“Mr. and Mrs. Louis (sic) Gallegos, 1424 10th Street, have received word that their son, Cpl. Clemente Gallegos, who was wounded in action in Italy on December 20 is getting along well. Corporal Gallegos is a brother of Sgt. Eloy Gallegos, who was killed in action in the Sicilian campaign on July 10, 1943. Another brother, Lt. Carlos Gallegos, is stationed at Seattle, Washington. Two letters were received from Corporal Gallegos yesterday, one to his wife and one to his parents. In the letter to his parents, he wrote: ‘One more Christmas season has fallen back to the pages of history and me so far away from home. But if God is willing on the next one I will be back home with you to help you celebrate it. I can’t say that I did not appreciate this Christmas, for I did. With presents from back home plus those of the Red Cross the spirit of Christmas was high among all of us. I thank you all for your thoughtfulness in sending me what you did. My only regret is not sending any to you. I have prayed that you all enjoyed a happy Christmas and also a happy New Year. Do not worry about me for I am doing well. Give my best regards to all my friends.’”

April 4, 1944
“Mrs. Clemente Gallegos, 1016 Tilden, has received the Purple Heart which was awarded to her husband, Cpl. Clemente Gallegos, who is a former member of the 120th Engineers, National Guard. Corporal Gallegos was wounded in action in Italy December 20, 1943.”

April 1, 1945
“Corporal Clemente Gallegos is reported to have been wounded a second time in combat according to official notice to his wife who resides at 1016 Tilden. Cpl. Gallegos suffered his first combat injury in Italy in 1943. He returned home for a brief furlough during December 1944 and returned to active duty in Germany where he was wounded in action on March 26.”

June 1945
“Cpl. Clemente Gallegos, son of Mr. and Mrs. Louis (sic) Gallegos of Las Vegas has arrived home on a 30 day convalescence furlough. Gallegos served for 18 months in the European theater before coming home in December on a rotation furlough. He returned to Germany and was wounded while crossing the Rhine. He wears the Purple Heart with an Oak Leaf cluster, the ETO ribbon with five campaign stars, pre-Pearl Harbor ribbon and the Good Conduct medal. At the end of his furlough he will return to Brooks General Hospital, Ft. Sam Houston, Texas.”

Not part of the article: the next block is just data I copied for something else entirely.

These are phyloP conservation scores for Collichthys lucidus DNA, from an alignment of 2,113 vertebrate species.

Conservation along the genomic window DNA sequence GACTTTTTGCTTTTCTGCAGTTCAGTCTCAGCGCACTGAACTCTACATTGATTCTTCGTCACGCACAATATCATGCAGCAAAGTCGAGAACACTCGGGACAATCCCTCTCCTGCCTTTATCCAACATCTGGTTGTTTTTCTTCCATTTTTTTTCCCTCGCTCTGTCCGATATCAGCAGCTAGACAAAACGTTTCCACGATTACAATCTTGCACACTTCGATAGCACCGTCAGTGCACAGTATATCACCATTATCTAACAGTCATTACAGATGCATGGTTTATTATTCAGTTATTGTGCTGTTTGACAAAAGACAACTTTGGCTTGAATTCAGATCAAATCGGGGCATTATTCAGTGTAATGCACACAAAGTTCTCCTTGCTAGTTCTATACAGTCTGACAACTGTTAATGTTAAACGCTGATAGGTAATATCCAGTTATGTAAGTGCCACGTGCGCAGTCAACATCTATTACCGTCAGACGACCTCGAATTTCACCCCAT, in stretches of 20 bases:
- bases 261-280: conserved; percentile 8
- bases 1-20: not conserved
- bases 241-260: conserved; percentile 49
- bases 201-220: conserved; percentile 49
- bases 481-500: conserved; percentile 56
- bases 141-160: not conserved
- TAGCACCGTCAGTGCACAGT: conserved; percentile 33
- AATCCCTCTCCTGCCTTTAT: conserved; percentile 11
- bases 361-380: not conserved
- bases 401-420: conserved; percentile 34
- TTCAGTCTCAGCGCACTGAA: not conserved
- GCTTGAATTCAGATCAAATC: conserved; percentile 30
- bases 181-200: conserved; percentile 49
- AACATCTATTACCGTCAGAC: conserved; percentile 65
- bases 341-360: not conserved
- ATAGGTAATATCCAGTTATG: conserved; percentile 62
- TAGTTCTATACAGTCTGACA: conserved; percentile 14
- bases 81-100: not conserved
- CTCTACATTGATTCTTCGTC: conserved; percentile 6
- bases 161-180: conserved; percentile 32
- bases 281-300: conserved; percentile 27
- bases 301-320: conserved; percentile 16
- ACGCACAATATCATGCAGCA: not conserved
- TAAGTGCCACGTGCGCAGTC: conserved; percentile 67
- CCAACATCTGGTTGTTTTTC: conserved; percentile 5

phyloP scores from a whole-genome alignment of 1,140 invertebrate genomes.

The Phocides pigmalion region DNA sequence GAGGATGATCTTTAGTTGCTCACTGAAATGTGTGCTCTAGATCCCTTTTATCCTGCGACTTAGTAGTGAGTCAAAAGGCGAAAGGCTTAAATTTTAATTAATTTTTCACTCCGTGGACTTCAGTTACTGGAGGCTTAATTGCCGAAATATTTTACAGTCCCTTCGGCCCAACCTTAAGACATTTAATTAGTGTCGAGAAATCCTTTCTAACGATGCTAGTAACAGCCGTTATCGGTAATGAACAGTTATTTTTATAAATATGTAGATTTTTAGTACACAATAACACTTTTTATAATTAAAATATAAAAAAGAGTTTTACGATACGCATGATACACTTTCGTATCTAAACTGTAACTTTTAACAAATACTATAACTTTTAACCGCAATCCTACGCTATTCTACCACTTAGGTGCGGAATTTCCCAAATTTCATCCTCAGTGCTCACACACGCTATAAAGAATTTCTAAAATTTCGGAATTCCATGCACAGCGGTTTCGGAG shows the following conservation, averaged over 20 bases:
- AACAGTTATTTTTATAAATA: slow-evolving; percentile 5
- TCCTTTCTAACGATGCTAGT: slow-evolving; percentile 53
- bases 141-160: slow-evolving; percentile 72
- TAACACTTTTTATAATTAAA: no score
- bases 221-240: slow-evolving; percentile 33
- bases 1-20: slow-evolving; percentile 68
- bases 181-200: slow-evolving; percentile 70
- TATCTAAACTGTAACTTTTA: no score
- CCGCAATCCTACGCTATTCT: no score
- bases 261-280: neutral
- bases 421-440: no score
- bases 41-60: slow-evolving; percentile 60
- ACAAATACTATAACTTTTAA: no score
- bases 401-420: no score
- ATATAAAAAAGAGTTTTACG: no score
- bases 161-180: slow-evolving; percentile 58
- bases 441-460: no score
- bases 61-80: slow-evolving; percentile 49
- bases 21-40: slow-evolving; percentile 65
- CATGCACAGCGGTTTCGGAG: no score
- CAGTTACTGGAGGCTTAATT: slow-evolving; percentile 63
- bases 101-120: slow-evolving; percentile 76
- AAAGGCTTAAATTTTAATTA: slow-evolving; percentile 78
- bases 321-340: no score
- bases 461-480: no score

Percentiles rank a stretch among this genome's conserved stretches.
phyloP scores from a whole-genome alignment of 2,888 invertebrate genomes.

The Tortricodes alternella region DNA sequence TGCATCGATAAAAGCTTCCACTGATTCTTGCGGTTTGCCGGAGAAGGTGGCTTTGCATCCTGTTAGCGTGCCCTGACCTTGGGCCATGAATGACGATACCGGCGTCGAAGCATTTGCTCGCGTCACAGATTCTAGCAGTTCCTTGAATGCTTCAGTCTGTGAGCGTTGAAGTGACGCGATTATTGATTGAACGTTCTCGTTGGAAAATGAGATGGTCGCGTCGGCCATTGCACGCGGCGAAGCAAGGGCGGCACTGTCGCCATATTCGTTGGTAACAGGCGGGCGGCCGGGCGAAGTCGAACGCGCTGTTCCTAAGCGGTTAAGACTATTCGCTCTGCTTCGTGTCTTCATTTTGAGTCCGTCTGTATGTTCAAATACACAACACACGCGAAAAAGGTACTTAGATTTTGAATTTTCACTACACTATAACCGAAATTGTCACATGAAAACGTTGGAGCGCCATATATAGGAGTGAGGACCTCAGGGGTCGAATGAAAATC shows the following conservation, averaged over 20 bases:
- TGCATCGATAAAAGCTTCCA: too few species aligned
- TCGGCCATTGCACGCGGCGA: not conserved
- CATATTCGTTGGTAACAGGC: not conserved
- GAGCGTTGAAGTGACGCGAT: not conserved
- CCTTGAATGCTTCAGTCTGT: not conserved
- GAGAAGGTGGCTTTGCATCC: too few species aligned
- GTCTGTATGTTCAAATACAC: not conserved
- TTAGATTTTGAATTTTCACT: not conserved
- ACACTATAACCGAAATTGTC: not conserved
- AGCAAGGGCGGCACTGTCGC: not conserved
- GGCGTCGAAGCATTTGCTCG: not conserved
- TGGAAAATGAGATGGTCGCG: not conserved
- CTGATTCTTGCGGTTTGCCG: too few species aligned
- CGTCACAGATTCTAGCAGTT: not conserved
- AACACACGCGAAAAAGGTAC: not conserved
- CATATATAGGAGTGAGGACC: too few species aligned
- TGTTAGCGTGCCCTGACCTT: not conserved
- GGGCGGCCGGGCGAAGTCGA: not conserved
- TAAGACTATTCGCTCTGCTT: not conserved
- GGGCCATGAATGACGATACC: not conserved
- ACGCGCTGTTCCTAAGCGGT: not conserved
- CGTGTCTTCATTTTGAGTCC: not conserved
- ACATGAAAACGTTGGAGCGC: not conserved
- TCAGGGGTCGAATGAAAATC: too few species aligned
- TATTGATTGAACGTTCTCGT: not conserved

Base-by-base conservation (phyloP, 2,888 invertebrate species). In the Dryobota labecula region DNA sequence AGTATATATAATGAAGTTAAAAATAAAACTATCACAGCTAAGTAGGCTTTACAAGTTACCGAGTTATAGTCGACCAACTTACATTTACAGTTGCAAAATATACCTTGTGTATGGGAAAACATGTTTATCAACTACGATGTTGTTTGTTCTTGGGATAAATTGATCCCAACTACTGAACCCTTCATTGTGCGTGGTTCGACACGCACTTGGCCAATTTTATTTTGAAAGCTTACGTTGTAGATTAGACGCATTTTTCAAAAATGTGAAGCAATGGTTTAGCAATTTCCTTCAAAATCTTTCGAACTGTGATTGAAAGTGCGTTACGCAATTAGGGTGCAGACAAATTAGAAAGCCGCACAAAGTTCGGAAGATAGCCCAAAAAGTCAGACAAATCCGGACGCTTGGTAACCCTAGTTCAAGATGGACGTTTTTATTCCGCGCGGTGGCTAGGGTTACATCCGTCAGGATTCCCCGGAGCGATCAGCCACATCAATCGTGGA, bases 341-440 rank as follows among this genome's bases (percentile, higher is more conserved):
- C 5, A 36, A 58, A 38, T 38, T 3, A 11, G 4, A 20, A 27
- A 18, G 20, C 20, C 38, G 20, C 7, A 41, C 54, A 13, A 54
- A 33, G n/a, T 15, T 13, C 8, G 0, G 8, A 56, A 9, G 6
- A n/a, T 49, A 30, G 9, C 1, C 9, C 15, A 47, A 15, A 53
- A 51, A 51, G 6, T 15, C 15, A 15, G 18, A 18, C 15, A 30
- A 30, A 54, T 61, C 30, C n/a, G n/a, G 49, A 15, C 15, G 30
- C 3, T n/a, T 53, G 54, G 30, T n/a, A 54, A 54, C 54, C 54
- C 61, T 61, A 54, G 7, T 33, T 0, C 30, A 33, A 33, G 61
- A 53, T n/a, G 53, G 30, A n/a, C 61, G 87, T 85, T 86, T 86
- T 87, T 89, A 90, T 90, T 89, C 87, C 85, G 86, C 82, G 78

Tony DeTevis Jr.
I also found news reports of other relatives in the Optic. The paper reported that “Tony De Tevis, Jr., (my Grandma Rise’s oldest brother) was honorably discharged from the Army June 10, 1945, under the point system.”

The Optic also reported a fascinating story about my Grandma’s cousin, Hilario LeDoux who was serving in the Pacific.

April 11, 1945
“With the 24th Infantry (Victory) Division in the Philippines – (Special) – A nightmare of Jap rule by robbery and murder died by the sword when Pfc. Hilario LeDoux of Las Vegas, N.M. and his buddies assault on Romblon Island in the Philippines wiped out a band of Jap gangsters. Life on Romblon had been peaceful and prosperous until Jap fugitives from the American advance selected this picturesque isle as a hideout. The invaders forced the native population to feed them with death decree for those who refused to surrender rice. Then came relief. As a member of a task force, LeDoux landed on Romblin in the pitch black of a torrential night rain, then marched across miles of rough jungle country to surround the town of Romblon. At dawn, sudden machinegun and mortar fire from palm-studded slopes drove the enemy out of stolen houses. Japs dashed for the cover of hillsides, where the advancing riflemen welcomed them with blasts of hot lead. Dead Nips littered the edge of the town sa LeDoux and his buddies pushed into the streets in a house-to-house routing of snipers. The people greeted their liberators with unrestrained jubilation.”

No comments:

Post a Comment